It was dark outside and I was almost home. I had told the General I should be home before she got out of church last night, but I was running a little behind schedule. It was after 5:00 when I left the office at Miracle Farm. When I came through Brenham, I opted to stop at Second Chance. I’d never been inside the store before, but one of the silent auction items the General had placed the winning bid on at a fundraiser for the program on Saturday night had been donated from there. I guess I was still feeling a little guilty that I had done nothing for Valentine’s Day. Maybe I’d find something that would boost her spirits.
First let me say, Second Chance is the kind of antique shop and mercantile where you can spend a lot of time. I didn’t have a lot of time. The posted sign on the door showed closing time as 6:00. I only had twenty minutes to look. There was also signage on the door indicating that: “Your Pet Is Welcome. Please Don’t Leave Animals In Your Car”. Knowing the place was dog friendly was also a positive thing. I guess I was missing Barnabas.
Almost by the time I had taken three or four steps inside the store, I saw the display of hand carved swans like the General had purchased. The shop had donated a small swan for the silent action. My eyes gravitated to the larger swan. The price tag reflected a price of a little more that $1,100. I had the thought: “I can get a heart shaped box of chocolate candy for a lot less somewhere down the road.”
I quickly walked through the rest of the shop and found that the antiques and signature items were top quality and equivalently priced. I needed more time. I probably also needed more money. Consequently, I left the store without making a purchase, but I resolved to return on another day.
Like I said, “It was dark outside and I was almost home.” The flashing lights of a police car in the distance ahead perforated the darkness. I intuitively checked my speed. I don’t know why I did that. My car was set on cruise control. I was not speeding. I guess you could say that I have the ability to live and learn. When I drive, I try to keep my car between the fence poles on either side of the highway and within the posted speed limit.
I intuitively pulled my car to the inside lane as I approached the stopped police car with the flashing lights parked on the shoulder of the highway to my right. There was not a stopped car in front of his, so he obviously had just completed a community service transaction. How’s that for putting a positive spin on giving someone a speeding ticket?
Looking in my rearview mirror, I noticed that the flashing lights were no longer flashing. That meant only one thing. The DPS car was now rolling and behind me. Looking back forward (that’s a strange expression), I noticed the green light at the upcoming highway intersection was now yellow. Luckily, I had time to stop, but barely. On another day I might have rolled on through, but why take unnecessary chances? I am not certifiably crazy.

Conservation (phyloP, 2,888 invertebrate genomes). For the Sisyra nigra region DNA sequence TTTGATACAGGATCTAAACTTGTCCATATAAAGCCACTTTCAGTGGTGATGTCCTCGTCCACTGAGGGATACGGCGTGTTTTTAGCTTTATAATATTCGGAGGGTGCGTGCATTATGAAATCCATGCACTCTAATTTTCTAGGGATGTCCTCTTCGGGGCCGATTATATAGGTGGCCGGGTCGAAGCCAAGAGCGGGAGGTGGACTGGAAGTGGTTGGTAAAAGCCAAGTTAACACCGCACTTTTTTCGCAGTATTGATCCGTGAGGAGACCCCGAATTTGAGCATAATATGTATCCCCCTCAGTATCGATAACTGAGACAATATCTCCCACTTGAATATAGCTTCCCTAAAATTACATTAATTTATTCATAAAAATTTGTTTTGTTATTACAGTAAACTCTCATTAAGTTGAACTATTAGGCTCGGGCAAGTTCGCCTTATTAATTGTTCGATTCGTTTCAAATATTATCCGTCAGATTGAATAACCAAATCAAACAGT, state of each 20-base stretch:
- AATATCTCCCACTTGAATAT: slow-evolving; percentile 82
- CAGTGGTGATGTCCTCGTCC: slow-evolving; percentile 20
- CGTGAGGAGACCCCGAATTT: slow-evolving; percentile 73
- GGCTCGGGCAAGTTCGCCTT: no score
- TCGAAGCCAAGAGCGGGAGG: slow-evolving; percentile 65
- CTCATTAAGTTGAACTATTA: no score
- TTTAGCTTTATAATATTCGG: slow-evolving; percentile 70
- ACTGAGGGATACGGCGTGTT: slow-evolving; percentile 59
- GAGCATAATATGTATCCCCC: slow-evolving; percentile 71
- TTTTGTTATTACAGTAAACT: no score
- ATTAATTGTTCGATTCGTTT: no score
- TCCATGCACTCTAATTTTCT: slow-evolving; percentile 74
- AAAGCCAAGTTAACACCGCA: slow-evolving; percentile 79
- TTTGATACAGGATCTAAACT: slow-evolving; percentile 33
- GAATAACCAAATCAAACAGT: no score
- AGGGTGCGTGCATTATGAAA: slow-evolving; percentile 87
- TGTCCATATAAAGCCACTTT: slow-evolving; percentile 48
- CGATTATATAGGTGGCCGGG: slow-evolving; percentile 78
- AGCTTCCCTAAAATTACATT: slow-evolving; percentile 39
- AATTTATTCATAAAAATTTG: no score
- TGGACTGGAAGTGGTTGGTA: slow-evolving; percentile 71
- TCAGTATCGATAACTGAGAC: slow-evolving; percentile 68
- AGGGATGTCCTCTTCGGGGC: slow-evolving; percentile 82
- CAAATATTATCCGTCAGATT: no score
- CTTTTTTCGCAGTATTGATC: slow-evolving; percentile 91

Moving forward through the intersection after the light turned green, I noticed the darkness was now perforated once again with the flashing lights of a DPS car. This time the lights were behind me but they were still moving. My eyes automatically looked down to the speedometer. I wasn’t speeding. I also noticed there wasn’t another car between me and the flashing lights. I obviously was the target (I mean recipient) of the next community service venture.
I pulled way over off the shoulder of the highway before stopping. I didn’t know if he’d approach me from the driver’s window or the passengers. I’ve seen it done both ways. Actually, I’ve experienced it done both ways. Did I mention, I never find the experience the highlight of my day or night?
I made a mental inventory of what I’ve learned about being appropriately stopped. I kept my seat belt fastened with both hands on the wheel. I was also glad that I wasn’t packing heat. Consequently, I didn’t need to mention the presence of firearms.
The young man walked to the driver’s window. “I’m stopping you because the clear light above your license plate is not working”. Did he then actually verbalize the question: “Did you know that” or was it simply implied? Regardless, it was a stupid question. How would I possibly know that?
I replied, “I was in a car accident on Friday. My car was hit from behind. I am putting the car in the repair shop on Monday”. “Who hit you was his next question?” I responded: “A guy driving a pickup”. He seemed satisfied with my answer even though I actually hadn’t provided a name. “Insurance” was his next statement or maybe it was a question? I didn’t know. I asked for clarification: “Are you asking for my insurance documentation?” He said: “No, did the driver have insurance?”
I responded that the driver had insurance and that his insurance company called me the following day accepting full responsibility and giving me permission to get my vehicle repaired at a shop of my choosing. He responded: “You were lucky”. He then asked for my driver’s license.
He looked at my license and then looked back and me and said: “You look young for thirty-five.” I said “Thank you”. There is nothing like dividing the number in half. I thought it was a nice gesture. He then said: “This will take only a minutes, but I am going to issue you a warning ticket. This isn’t going to cost you anything.” That, too, was a good will gesture.
He then disappeared with my license in hand. A brief time later, he gave me a warning citation for signature and a copy for my keeping. I was actually grateful for the notification that the license plate light was out. How else would I have known? I now have better information to provide the repair shop.
I thanked the young man for his time and said: “Your kindness in providing a warning ticket promotes good will. Thank you very much.”
All My Best!